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From dagger 3 to lock down D, Morehead starts upset glee

by | CBSSports.com

DENVER -- Here we have a rare case where the shot that went in is going to be remembered as much the one that got blocked.

Morehead State senior Demonte Harper hit the 3-pointer that put the 13th-seeded Eagles up 62-61 on No. 4 Louisville. Fellow four-year teammate Kenneth Faried made sure the game ended that way. Faried got pure palm on the ball as Louisville's Mike Marra never got to release his would-be winner in Thursday's second-round upset.

You think those highlights won't be squished against each other -- like Faried's hand on the ball -- during the 2011 iteration of One Shining Moment?

No chance.

"What's funny is, as we were walking to the interview, I was telling them in [the huddle] how you have the ball, and as a kid, you'd be like '5, 4, 3, 2,'" Harper said. "I was actually thinking about that before the shot."

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Harper, with 4.2 remaining in the game, hit the shot that sent the Eagles to Saturday's Round of 32. Just a stare-you-down 3. It was, as Gus Johnson surely was proclaiming from his couch, cold-blooded. It gave Morehead State its first win against its in-state competitor since 1957.

"During the media timeout, coach said, look, hey, I dreamed about this last night. This exact situation," Harper said. "I know exactly where I'm going to put it -- right in your hands. Demonte, I don't want you to drive it to the hole. I want you to pull up and win the game off a 3-pointer."

Louisville had to be thinking Terrance Hill was going to get the final shot. Had to be thinking that. Hill finished with a team- and career-high 23 points and was 5 for 6 from 3-point range. Harper's game-winner was his first, and only, make from beyond the arc in six tries. In the timeout, Morehead State coach Donnie Tyndall made no bones about who was getting the shot that would determine a win or loss. The 3-pointer was do-or-die, as the Eagles trailed by two going into their last possession.

"I told them in the huddle, 'Do not drive it. I want you to just hard-stutter and pull up and make the 3 and let's win the game,'" Tyndall said. "Demonte's our best guard, and he's the best creator off the dribble. Terrance is more of a spot-up shooter, catch-and-shoot type guy."

So Harper let the clock bleed. He then got Peyton Siva to back off just enough to allow him space for a 3 from the top of the key. Boom. In. Building pops in a frenzy.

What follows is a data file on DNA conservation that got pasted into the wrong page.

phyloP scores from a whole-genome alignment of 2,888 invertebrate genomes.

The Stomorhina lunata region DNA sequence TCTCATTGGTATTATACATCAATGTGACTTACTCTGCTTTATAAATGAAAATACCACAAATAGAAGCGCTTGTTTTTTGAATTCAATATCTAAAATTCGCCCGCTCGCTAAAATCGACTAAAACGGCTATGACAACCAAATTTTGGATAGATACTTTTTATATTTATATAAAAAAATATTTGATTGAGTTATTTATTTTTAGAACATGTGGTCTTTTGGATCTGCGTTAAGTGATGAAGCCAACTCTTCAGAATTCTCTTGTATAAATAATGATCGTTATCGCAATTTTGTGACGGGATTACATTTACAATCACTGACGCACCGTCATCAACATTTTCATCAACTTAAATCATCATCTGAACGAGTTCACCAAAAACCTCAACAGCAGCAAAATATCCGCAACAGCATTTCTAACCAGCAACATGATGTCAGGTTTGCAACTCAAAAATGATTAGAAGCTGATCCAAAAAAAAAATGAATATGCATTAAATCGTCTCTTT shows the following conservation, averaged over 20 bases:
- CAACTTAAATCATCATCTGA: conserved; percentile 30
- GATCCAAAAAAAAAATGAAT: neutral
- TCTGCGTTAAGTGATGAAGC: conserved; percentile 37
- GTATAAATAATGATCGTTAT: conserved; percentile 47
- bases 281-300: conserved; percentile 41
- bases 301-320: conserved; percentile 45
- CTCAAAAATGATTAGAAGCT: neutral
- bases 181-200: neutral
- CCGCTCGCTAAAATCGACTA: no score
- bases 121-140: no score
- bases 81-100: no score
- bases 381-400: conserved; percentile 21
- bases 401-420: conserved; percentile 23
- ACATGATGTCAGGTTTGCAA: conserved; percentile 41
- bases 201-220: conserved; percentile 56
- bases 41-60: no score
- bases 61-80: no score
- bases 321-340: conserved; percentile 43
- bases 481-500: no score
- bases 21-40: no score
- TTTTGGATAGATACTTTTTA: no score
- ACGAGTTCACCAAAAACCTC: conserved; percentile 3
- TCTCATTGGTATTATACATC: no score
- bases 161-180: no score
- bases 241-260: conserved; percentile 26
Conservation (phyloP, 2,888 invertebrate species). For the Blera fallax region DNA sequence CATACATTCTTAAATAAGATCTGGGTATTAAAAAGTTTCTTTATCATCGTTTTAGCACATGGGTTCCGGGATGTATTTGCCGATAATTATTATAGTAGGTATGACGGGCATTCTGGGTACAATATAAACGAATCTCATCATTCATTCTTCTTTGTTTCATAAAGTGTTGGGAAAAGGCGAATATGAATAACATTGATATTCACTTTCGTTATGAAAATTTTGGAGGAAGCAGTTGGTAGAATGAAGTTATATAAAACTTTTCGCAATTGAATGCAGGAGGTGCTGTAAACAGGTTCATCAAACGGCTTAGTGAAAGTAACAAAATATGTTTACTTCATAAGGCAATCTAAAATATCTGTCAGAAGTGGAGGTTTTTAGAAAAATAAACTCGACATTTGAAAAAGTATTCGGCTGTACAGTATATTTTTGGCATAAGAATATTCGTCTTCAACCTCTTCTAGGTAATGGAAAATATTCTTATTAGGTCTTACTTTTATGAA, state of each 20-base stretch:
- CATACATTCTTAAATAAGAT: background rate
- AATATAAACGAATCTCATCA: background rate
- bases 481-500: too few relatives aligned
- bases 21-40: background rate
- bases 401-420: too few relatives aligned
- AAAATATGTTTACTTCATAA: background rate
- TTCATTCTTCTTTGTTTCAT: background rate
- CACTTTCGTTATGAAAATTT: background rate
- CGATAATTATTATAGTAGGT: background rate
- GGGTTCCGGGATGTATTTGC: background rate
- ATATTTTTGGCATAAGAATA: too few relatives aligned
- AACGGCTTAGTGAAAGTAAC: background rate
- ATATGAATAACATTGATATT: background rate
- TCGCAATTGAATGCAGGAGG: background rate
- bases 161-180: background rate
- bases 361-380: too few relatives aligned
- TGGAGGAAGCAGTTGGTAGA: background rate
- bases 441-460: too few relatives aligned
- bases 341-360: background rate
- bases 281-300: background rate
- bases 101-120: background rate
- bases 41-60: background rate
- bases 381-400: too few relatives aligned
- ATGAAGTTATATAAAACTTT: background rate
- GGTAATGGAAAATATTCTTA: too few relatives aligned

And, immediately, another timeout. The final one, as Louisville has to set up its play. And Morehead State needs to rely on the guy who got it this far -- Faried. Harper got the lead; Faried needed to secure the upset.

"We went to our 2-2-1 press and were going to try to deny Siva the ball," Tyndall said. "And we said, 'Look, if he catches, trap him. They're only going to have time to make one pass ahead. Kenneth, whatever side it gets pitched ahead to, you take the ball and make them score over you,' and that's exactly what happened."

Faried's play will go down as one of the biggest defensive stops of this tournament.

"It's the NCAA tournament. You go big or you go home," Faried said. One of the greatest rebounders in the history of the game earned his 85th career double-double Thursday afternoon, putting him in second place all-time.

There was some chatter that Faried might have fouled Marra. Let it be known: it was clean, like a hawk wrapping its talons around its prey. And Marra didn't dispute the no-call, either.

"You can't really expect the ref to make a call," Marra said when asked if he thought he was fouled. "Faried balled up, played good defense. I'm not mad about the call."

What Tyndall was happy about in the locker room was his team winning, admittedly under somewhat wobbly circumstances. It turned the ball over 18 times. It blew an early lead and dealt with Faried shooting 4 of 17 from the field. Tyndall admitted Hill got hot on a good day, and that's why his team was in the position to win with a minute remaining.

"He's a streaky shooter, and tonight he happened to be on," he said. Hill gave the Eagles a 52-50 lead with a 3 that came with just under seven remaining. "Terrance Hill is one of those guys, when he walks in the gym, he thinks he's open."

Morehead State also benefitted from Louisville's best player, Preston Knowles, leaving the game in the second half with a sprained foot.

But those details don't matter to Morehead State or the majority of the country, which gleefully got caught up in a 13-over-4. Upsets of this variety always stir the soul in a good way.

And so we're off. After last year's incredibly thrilling opening day of games, when it was considered the greatest first-day initiation in the history of the NCAAs, Morehead State gave the tournament just one of a handful of memorable moments from what was shaping up to be an even bigger, more dramatic day in the history of the tournament's opening weekend.


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